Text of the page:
Milk faces branding dilemma

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Each year, when I attend the Alltech International Symposium, I walk through “The World’s Market” located on the ground floor of the Lexington (Ky.) Convention Center.

The market, which is part of the Alltech event, is a testimony to the power of branding.

Rather than just any generic ice cream stand, I walk up to “Chaney’s Dairy Barn”; rather than just any café setting, there is “Alltech’s Haitian Coffee Garden of Hope.” Over at the meat counter, the daily special is Lyons Farm New York Strip.

The power of branding has served Alltech well over the years, boosting the company from a $10,000 startup in 1980 to one with annual revenue in the hundreds of millions of dollars — now approaching $1 billion.

Name recognition is huge. Even the arena at the Kentucky Horse Park north of Lexington bears Alltech’s name.

Each year at the Symposium, Alltech shares secrets to success. In 2010, they brought in Joaquin Pelaez, senior vice president and chief support officer for the China Division of Yum! Brands Inc., who summed up the power of branding fairly succinctly.

A brand allows a company or product to create a positive image that draws customers, he said. “It is an amazing privilege when consumers come to you because they trust you.”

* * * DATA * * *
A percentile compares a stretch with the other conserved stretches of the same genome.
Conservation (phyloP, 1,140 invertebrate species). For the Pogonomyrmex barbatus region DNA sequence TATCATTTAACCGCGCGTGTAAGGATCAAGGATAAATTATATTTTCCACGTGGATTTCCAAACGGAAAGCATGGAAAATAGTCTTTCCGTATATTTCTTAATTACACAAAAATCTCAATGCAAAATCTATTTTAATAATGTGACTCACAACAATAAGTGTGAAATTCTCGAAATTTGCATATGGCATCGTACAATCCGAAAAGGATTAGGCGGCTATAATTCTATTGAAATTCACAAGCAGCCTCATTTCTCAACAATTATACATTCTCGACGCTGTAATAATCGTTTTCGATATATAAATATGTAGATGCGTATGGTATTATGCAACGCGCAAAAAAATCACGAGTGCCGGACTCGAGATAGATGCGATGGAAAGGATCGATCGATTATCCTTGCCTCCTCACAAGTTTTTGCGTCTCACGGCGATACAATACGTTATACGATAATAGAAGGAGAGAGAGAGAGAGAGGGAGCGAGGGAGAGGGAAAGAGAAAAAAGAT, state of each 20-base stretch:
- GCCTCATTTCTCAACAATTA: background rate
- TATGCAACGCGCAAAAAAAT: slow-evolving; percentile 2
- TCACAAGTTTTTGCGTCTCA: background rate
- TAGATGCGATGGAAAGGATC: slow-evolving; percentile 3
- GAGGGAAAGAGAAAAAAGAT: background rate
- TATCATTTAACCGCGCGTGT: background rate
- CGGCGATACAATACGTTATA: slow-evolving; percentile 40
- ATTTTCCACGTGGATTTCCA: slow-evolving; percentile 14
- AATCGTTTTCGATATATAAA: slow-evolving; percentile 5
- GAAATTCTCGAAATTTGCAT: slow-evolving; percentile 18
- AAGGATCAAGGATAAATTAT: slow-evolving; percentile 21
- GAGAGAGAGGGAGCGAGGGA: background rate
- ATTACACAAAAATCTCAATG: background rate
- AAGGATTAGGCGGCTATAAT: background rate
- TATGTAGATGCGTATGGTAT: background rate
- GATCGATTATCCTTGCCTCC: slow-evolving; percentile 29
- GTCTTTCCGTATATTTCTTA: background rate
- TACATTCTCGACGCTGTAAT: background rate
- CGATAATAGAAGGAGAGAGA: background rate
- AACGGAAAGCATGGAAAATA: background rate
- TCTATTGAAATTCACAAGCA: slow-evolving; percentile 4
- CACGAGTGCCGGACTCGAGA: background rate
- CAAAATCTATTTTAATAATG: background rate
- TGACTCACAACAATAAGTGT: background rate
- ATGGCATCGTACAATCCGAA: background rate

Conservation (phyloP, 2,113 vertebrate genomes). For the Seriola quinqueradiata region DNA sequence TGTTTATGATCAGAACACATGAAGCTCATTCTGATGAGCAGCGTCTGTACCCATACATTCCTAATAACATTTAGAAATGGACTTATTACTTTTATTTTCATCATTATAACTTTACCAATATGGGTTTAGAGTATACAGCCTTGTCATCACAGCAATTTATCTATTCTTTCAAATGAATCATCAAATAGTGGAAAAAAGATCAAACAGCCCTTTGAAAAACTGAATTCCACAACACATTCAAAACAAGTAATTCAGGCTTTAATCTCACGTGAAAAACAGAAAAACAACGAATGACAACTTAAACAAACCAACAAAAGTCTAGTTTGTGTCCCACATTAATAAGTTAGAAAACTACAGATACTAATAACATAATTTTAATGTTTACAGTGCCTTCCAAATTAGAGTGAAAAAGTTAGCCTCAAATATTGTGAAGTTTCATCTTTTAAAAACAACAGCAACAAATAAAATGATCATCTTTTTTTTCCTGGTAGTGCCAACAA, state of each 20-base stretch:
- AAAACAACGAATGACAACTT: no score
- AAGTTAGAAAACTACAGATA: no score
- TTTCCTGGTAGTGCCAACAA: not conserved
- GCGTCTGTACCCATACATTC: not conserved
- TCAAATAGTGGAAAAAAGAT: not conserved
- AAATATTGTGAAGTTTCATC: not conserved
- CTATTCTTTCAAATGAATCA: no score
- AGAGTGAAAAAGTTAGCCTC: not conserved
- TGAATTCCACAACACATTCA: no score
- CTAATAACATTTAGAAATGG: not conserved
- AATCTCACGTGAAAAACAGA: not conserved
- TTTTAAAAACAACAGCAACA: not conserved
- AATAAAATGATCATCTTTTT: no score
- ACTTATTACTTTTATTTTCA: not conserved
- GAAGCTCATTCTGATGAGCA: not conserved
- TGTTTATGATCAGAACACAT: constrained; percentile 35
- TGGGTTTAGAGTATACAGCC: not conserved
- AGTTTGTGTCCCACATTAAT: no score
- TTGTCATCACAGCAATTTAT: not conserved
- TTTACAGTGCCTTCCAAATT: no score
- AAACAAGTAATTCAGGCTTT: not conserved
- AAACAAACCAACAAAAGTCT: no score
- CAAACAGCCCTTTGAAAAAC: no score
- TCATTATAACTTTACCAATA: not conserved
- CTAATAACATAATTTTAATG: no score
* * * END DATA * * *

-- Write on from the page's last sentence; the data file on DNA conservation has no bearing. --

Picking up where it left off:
Recently, I read that the Roberts Dairy brand was going to disappear. It bothered me a little bit because I grew up in an area where Roberts was a leading brand. Obviously, not all brands last forever. But, in the case of milk, any brand loyalty must be preserved as much as possible since milk is often seen as a generic commodity rather than as a valueadded, branded product.

Can milk ever overcome this? Will it become iconic like Coke or Pepsi? Or will it simply remain “milk”?

The more I think about it, the more I see the wisdom of forming partnerships with Domino’s Pizza, McDonald’s and others. That way, the dairy industry is able to leverage its products with the brand recognition of a McDonald’s. And, when an industry leader like McDonald’s commits to something and has success with it, others in the industry are sure to follow.

Dairy Management Inc., which manages the national dairy checkoff program, is to be commended for making a switch from generic advertising to the strategic partnerships. (Actually, the switch was made years ago and announced in 2005.)

Branding is important. But as any good marketer knows, you have to connect with consumers and speak their language. For now, milk is milk. So, let’s embrace the good things about milk, publicize its nutritional benefits, and work with well-known companies that see those benefits, as well.



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